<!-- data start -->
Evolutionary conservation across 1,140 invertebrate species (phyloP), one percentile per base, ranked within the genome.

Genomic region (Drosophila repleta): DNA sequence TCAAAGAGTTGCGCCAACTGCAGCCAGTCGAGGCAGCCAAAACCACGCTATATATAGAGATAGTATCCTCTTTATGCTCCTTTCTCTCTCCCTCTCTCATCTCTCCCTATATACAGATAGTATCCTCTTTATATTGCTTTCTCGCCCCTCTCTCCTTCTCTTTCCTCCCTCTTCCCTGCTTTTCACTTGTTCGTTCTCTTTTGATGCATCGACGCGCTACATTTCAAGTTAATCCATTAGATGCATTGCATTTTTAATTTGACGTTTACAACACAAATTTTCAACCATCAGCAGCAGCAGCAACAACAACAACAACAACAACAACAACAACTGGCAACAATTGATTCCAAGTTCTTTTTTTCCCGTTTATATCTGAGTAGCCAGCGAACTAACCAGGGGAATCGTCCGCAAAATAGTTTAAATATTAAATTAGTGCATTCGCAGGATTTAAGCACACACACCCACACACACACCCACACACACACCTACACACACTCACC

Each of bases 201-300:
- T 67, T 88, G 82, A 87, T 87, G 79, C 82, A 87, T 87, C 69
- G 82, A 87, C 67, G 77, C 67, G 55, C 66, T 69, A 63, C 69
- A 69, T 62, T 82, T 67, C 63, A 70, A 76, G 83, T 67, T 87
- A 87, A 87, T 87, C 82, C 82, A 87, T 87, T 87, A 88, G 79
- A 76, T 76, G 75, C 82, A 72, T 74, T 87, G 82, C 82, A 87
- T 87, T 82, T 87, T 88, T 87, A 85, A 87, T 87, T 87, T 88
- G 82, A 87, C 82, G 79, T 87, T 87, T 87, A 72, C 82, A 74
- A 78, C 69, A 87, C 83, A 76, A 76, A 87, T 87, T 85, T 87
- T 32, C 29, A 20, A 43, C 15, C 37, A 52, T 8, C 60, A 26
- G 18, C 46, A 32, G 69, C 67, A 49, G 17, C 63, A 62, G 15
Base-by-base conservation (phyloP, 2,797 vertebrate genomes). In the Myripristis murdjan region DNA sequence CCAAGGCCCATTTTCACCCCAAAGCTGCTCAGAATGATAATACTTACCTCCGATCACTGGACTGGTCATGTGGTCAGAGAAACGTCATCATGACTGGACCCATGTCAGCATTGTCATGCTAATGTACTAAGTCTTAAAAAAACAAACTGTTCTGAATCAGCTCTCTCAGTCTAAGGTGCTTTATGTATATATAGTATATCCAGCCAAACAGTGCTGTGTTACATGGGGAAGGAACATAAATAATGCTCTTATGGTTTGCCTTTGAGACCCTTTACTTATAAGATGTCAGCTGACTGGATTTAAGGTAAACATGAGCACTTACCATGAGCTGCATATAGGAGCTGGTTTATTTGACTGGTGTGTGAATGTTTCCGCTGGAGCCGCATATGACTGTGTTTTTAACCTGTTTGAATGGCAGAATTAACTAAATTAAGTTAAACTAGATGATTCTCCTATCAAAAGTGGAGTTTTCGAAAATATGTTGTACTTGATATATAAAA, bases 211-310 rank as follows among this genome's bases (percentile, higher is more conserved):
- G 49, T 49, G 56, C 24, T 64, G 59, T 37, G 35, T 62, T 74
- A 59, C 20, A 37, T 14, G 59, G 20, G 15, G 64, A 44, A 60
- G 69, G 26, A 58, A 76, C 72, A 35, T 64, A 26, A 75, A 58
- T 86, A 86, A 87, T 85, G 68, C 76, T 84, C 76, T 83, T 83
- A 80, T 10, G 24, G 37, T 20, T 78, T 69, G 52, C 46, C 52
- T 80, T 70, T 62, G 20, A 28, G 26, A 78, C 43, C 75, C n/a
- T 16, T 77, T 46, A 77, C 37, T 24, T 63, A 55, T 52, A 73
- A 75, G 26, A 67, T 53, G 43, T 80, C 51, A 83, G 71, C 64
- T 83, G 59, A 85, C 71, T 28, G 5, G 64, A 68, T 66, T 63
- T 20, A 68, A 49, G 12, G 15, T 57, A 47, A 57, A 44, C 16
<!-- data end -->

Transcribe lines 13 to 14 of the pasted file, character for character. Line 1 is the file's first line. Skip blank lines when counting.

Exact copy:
- G 18, C 46, A 32, G 69, C 67, A 49, G 17, C 63, A 62, G 15
Base-by-base conservation (phyloP, 2,797 vertebrate genomes). In the Myripristis murdjan region DNA sequence CCAAGGCCCATTTTCACCCCAAAGCTGCTCAGAATGATAATACTTACCTCCGATCACTGGACTGGTCATGTGGTCAGAGAAACGTCATCATGACTGGACCCATGTCAGCATTGTCATGCTAATGTACTAAGTCTTAAAAAAACAAACTGTTCTGAATCAGCTCTCTCAGTCTAAGGTGCTTTATGTATATATAGTATATCCAGCCAAACAGTGCTGTGTTACATGGGGAAGGAACATAAATAATGCTCTTATGGTTTGCCTTTGAGACCCTTTACTTATAAGATGTCAGCTGACTGGATTTAAGGTAAACATGAGCACTTACCATGAGCTGCATATAGGAGCTGGTTTATTTGACTGGTGTGTGAATGTTTCCGCTGGAGCCGCATATGACTGTGTTTTTAACCTGTTTGAATGGCAGAATTAACTAAATTAAGTTAAACTAGATGATTCTCCTATCAAAAGTGGAGTTTTCGAAAATATGTTGTACTTGATATATAAAA, bases 211-310 rank as follows among this genome's bases (percentile, higher is more conserved):